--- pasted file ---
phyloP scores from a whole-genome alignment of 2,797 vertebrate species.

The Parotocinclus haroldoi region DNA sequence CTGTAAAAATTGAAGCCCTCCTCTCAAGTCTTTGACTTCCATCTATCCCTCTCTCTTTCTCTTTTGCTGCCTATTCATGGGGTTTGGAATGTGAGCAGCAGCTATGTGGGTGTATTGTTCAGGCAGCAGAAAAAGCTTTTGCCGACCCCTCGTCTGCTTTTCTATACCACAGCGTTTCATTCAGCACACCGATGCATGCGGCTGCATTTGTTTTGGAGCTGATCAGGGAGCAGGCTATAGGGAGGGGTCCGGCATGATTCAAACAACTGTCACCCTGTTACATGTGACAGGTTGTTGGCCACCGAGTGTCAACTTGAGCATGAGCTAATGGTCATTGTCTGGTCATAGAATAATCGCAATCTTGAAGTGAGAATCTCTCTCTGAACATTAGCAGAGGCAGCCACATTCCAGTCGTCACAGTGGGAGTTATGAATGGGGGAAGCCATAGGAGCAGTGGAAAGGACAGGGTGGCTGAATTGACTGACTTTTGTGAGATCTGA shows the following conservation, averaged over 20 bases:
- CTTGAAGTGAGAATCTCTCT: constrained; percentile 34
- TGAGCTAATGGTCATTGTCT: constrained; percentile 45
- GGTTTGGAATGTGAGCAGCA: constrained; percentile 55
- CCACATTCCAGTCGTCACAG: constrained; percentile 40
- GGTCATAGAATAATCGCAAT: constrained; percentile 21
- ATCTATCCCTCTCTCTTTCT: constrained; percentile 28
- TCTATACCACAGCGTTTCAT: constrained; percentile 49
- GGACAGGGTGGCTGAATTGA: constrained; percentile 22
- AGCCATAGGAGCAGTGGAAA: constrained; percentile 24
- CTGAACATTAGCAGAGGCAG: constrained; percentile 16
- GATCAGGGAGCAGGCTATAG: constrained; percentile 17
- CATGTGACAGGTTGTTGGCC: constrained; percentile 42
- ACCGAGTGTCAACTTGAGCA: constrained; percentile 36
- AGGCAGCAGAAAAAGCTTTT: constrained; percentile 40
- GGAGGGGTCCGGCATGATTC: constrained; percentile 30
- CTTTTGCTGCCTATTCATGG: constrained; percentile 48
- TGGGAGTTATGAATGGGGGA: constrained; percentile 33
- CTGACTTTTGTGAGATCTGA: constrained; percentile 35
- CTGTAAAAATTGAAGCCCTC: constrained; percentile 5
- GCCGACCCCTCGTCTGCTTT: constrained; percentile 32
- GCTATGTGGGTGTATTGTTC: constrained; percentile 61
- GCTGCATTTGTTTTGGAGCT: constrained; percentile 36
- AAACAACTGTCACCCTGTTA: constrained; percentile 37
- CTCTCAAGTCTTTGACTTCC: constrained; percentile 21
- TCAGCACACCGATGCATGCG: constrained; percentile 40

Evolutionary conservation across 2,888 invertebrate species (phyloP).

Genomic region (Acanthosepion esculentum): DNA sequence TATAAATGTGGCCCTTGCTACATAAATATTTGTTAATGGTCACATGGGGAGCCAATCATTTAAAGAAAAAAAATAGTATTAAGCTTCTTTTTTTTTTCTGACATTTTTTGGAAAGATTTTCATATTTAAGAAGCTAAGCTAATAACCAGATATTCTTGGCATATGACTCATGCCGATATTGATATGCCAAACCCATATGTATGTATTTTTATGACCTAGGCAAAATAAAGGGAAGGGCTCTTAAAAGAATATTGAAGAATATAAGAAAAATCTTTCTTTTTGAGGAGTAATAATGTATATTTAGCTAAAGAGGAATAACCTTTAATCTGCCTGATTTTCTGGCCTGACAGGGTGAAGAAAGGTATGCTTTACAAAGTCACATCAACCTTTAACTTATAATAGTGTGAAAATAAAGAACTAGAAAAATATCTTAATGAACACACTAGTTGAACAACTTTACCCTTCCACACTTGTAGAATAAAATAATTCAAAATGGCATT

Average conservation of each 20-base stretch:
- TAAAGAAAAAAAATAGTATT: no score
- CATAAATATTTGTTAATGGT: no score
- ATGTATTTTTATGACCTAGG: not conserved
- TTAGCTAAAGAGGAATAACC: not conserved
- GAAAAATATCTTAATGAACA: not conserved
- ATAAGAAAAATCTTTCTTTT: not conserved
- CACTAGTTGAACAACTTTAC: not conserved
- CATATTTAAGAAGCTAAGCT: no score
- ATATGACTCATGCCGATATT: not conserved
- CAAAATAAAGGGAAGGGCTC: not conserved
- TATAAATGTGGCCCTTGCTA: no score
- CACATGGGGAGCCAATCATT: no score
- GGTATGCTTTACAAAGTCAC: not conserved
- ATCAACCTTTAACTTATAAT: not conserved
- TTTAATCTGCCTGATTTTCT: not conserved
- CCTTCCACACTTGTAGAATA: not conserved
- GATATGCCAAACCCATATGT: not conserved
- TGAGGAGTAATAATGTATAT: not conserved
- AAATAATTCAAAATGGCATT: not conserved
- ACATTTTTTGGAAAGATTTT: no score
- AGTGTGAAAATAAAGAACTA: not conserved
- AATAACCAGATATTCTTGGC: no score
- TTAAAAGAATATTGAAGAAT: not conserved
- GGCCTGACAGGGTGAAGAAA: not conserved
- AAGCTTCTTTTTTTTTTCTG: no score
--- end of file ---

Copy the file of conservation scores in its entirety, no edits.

phyloP scores from a whole-genome alignment of 2,797 vertebrate species.

The Parotocinclus haroldoi region DNA sequence CTGTAAAAATTGAAGCCCTCCTCTCAAGTCTTTGACTTCCATCTATCCCTCTCTCTTTCTCTTTTGCTGCCTATTCATGGGGTTTGGAATGTGAGCAGCAGCTATGTGGGTGTATTGTTCAGGCAGCAGAAAAAGCTTTTGCCGACCCCTCGTCTGCTTTTCTATACCACAGCGTTTCATTCAGCACACCGATGCATGCGGCTGCATTTGTTTTGGAGCTGATCAGGGAGCAGGCTATAGGGAGGGGTCCGGCATGATTCAAACAACTGTCACCCTGTTACATGTGACAGGTTGTTGGCCACCGAGTGTCAACTTGAGCATGAGCTAATGGTCATTGTCTGGTCATAGAATAATCGCAATCTTGAAGTGAGAATCTCTCTCTGAACATTAGCAGAGGCAGCCACATTCCAGTCGTCACAGTGGGAGTTATGAATGGGGGAAGCCATAGGAGCAGTGGAAAGGACAGGGTGGCTGAATTGACTGACTTTTGTGAGATCTGA shows the following conservation, averaged over 20 bases:
- CTTGAAGTGAGAATCTCTCT: constrained; percentile 34
- TGAGCTAATGGTCATTGTCT: constrained; percentile 45
- GGTTTGGAATGTGAGCAGCA: constrained; percentile 55
- CCACATTCCAGTCGTCACAG: constrained; percentile 40
- GGTCATAGAATAATCGCAAT: constrained; percentile 21
- ATCTATCCCTCTCTCTTTCT: constrained; percentile 28
- TCTATACCACAGCGTTTCAT: constrained; percentile 49
- GGACAGGGTGGCTGAATTGA: constrained; percentile 22
- AGCCATAGGAGCAGTGGAAA: constrained; percentile 24
- CTGAACATTAGCAGAGGCAG: constrained; percentile 16
- GATCAGGGAGCAGGCTATAG: constrained; percentile 17
- CATGTGACAGGTTGTTGGCC: constrained; percentile 42
- ACCGAGTGTCAACTTGAGCA: constrained; percentile 36
- AGGCAGCAGAAAAAGCTTTT: constrained; percentile 40
- GGAGGGGTCCGGCATGATTC: constrained; percentile 30
- CTTTTGCTGCCTATTCATGG: constrained; percentile 48
- TGGGAGTTATGAATGGGGGA: constrained; percentile 33
- CTGACTTTTGTGAGATCTGA: constrained; percentile 35
- CTGTAAAAATTGAAGCCCTC: constrained; percentile 5
- GCCGACCCCTCGTCTGCTTT: constrained; percentile 32
- GCTATGTGGGTGTATTGTTC: constrained; percentile 61
- GCTGCATTTGTTTTGGAGCT: constrained; percentile 36
- AAACAACTGTCACCCTGTTA: constrained; percentile 37
- CTCTCAAGTCTTTGACTTCC: constrained; percentile 21
- TCAGCACACCGATGCATGCG: constrained; percentile 40

Evolutionary conservation across 2,888 invertebrate species (phyloP).

Genomic region (Acanthosepion esculentum): DNA sequence TATAAATGTGGCCCTTGCTACATAAATATTTGTTAATGGTCACATGGGGAGCCAATCATTTAAAGAAAAAAAATAGTATTAAGCTTCTTTTTTTTTTCTGACATTTTTTGGAAAGATTTTCATATTTAAGAAGCTAAGCTAATAACCAGATATTCTTGGCATATGACTCATGCCGATATTGATATGCCAAACCCATATGTATGTATTTTTATGACCTAGGCAAAATAAAGGGAAGGGCTCTTAAAAGAATATTGAAGAATATAAGAAAAATCTTTCTTTTTGAGGAGTAATAATGTATATTTAGCTAAAGAGGAATAACCTTTAATCTGCCTGATTTTCTGGCCTGACAGGGTGAAGAAAGGTATGCTTTACAAAGTCACATCAACCTTTAACTTATAATAGTGTGAAAATAAAGAACTAGAAAAATATCTTAATGAACACACTAGTTGAACAACTTTACCCTTCCACACTTGTAGAATAAAATAATTCAAAATGGCATT

Average conservation of each 20-base stretch:
- TAAAGAAAAAAAATAGTATT: no score
- CATAAATATTTGTTAATGGT: no score
- ATGTATTTTTATGACCTAGG: not conserved
- TTAGCTAAAGAGGAATAACC: not conserved
- GAAAAATATCTTAATGAACA: not conserved
- ATAAGAAAAATCTTTCTTTT: not conserved
- CACTAGTTGAACAACTTTAC: not conserved
- CATATTTAAGAAGCTAAGCT: no score
- ATATGACTCATGCCGATATT: not conserved
- CAAAATAAAGGGAAGGGCTC: not conserved
- TATAAATGTGGCCCTTGCTA: no score
- CACATGGGGAGCCAATCATT: no score
- GGTATGCTTTACAAAGTCAC: not conserved
- ATCAACCTTTAACTTATAAT: not conserved
- TTTAATCTGCCTGATTTTCT: not conserved
- CCTTCCACACTTGTAGAATA: not conserved
- GATATGCCAAACCCATATGT: not conserved
- TGAGGAGTAATAATGTATAT: not conserved
- AAATAATTCAAAATGGCATT: not conserved
- ACATTTTTTGGAAAGATTTT: no score
- AGTGTGAAAATAAAGAACTA: not conserved
- AATAACCAGATATTCTTGGC: no score
- TTAAAAGAATATTGAAGAAT: not conserved
- GGCCTGACAGGGTGAAGAAA: not conserved
- AAGCTTCTTTTTTTTTTCTG: no score